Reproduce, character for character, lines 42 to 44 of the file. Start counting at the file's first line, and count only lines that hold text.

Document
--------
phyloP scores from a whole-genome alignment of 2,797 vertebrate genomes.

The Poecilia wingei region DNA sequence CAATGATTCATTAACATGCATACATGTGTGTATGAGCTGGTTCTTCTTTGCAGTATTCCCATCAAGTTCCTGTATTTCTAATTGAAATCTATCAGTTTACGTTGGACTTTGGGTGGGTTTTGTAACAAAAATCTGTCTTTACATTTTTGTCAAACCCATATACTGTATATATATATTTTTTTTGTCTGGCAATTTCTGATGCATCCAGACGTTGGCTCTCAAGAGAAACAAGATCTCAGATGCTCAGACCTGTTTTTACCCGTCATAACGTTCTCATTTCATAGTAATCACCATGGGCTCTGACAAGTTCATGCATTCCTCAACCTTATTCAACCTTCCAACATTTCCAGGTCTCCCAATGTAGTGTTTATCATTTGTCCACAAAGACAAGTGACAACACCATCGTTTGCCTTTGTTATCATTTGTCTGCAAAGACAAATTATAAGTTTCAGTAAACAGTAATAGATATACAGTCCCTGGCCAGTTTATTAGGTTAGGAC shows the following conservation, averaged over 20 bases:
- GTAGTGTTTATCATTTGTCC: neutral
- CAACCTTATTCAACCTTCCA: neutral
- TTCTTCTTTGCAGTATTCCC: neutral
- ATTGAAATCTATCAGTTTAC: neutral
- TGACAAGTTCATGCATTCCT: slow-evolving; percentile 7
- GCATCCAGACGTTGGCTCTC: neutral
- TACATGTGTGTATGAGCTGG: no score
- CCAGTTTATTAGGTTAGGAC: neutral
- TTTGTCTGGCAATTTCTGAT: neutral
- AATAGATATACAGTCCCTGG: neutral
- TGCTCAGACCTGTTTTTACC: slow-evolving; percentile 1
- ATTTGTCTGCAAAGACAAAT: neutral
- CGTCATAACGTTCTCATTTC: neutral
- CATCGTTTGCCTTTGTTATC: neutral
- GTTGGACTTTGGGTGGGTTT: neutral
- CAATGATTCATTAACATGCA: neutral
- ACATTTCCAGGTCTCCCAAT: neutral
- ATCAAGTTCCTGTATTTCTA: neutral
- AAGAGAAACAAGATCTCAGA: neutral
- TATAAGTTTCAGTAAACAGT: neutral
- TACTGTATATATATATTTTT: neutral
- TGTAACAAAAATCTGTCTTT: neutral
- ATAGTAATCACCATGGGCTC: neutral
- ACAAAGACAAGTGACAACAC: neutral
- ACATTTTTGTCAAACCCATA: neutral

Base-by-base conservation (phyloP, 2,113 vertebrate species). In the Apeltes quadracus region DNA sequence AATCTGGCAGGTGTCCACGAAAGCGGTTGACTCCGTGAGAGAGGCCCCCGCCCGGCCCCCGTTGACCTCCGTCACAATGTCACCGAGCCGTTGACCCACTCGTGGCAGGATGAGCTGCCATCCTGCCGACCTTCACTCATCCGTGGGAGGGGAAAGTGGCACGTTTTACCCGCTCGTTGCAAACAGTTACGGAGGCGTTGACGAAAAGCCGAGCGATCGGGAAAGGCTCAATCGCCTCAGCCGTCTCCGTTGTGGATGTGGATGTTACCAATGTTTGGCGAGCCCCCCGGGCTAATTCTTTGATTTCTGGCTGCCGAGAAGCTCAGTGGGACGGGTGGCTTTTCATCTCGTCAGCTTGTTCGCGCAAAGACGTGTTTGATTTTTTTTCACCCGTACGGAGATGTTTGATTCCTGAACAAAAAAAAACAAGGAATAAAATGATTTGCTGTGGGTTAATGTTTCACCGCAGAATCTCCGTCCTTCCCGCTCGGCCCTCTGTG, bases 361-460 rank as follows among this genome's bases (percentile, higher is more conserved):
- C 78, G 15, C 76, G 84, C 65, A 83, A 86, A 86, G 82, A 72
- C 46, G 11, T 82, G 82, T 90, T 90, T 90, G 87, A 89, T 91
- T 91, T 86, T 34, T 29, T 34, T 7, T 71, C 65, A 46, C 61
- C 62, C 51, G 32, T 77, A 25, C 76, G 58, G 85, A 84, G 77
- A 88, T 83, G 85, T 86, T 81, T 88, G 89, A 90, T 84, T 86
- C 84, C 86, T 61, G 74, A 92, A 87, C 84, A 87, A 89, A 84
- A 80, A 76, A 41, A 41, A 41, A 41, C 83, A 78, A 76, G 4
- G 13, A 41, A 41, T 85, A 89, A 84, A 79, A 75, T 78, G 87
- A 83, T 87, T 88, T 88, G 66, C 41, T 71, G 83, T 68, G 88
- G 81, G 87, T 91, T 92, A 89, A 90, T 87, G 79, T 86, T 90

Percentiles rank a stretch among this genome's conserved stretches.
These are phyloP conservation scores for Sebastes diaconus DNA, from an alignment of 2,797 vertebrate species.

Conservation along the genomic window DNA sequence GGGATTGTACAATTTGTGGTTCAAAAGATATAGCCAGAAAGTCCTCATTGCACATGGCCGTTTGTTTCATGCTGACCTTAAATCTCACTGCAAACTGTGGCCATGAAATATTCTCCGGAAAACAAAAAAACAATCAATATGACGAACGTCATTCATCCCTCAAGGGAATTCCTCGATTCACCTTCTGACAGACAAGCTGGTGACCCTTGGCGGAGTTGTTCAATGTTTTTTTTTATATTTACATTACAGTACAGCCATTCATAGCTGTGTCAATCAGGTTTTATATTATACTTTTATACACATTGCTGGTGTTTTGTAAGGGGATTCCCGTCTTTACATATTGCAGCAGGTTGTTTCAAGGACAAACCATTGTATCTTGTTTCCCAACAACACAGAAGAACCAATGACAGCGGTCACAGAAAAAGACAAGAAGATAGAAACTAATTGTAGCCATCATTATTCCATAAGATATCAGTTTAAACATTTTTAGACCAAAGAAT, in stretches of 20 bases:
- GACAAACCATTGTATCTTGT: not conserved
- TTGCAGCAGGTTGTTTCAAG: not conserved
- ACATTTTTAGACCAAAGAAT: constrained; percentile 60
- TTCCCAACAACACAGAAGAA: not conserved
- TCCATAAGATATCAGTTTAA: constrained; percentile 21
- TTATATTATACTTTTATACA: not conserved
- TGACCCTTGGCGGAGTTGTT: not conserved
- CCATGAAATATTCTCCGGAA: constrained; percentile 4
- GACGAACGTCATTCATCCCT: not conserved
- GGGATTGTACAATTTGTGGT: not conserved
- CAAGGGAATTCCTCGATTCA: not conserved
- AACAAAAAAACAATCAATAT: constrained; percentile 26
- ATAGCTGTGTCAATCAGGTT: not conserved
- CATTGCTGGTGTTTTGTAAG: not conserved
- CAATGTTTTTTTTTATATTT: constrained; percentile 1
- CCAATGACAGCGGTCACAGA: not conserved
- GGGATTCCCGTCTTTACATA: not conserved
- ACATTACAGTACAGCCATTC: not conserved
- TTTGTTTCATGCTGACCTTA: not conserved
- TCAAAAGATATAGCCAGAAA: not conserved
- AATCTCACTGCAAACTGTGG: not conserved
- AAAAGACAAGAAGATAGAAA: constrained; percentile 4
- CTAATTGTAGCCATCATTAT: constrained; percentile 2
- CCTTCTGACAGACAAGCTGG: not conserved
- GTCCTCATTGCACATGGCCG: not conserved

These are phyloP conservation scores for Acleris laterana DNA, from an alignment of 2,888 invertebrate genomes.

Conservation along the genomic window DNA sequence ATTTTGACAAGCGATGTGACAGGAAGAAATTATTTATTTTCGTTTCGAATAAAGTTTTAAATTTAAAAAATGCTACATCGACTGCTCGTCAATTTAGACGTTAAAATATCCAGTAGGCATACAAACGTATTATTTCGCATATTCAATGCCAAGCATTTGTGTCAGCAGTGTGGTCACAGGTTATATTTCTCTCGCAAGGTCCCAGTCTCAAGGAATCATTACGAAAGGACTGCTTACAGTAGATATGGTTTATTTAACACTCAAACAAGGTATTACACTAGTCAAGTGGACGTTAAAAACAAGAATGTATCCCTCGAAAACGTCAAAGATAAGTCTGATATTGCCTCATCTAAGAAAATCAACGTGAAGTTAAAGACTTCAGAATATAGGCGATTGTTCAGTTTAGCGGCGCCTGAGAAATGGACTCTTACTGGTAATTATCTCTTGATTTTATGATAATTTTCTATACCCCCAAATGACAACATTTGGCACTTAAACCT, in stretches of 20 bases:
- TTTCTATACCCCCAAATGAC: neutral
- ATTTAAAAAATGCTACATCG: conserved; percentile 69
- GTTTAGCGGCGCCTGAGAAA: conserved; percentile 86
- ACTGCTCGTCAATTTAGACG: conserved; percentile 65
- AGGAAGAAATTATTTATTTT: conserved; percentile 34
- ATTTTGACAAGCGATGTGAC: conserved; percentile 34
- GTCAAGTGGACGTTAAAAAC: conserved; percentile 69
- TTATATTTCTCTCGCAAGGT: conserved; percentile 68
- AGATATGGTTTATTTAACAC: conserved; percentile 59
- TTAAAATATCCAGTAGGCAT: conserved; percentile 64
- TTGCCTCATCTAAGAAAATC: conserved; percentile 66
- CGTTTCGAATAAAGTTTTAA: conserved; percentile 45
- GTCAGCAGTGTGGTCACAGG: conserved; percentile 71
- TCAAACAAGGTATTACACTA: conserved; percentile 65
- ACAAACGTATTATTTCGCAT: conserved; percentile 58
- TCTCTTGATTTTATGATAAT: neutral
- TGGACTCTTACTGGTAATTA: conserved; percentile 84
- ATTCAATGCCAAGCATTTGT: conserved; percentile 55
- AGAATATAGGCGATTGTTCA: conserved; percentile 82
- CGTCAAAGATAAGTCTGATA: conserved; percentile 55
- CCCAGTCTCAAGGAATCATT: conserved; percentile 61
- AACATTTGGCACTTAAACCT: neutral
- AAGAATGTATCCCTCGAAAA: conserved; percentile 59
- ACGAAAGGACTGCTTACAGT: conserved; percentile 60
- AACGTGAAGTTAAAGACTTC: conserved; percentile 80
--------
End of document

- GACAAACCATTGTATCTTGT: not conserved
- TTGCAGCAGGTTGTTTCAAG: not conserved
- ACATTTTTAGACCAAAGAAT: constrained; percentile 60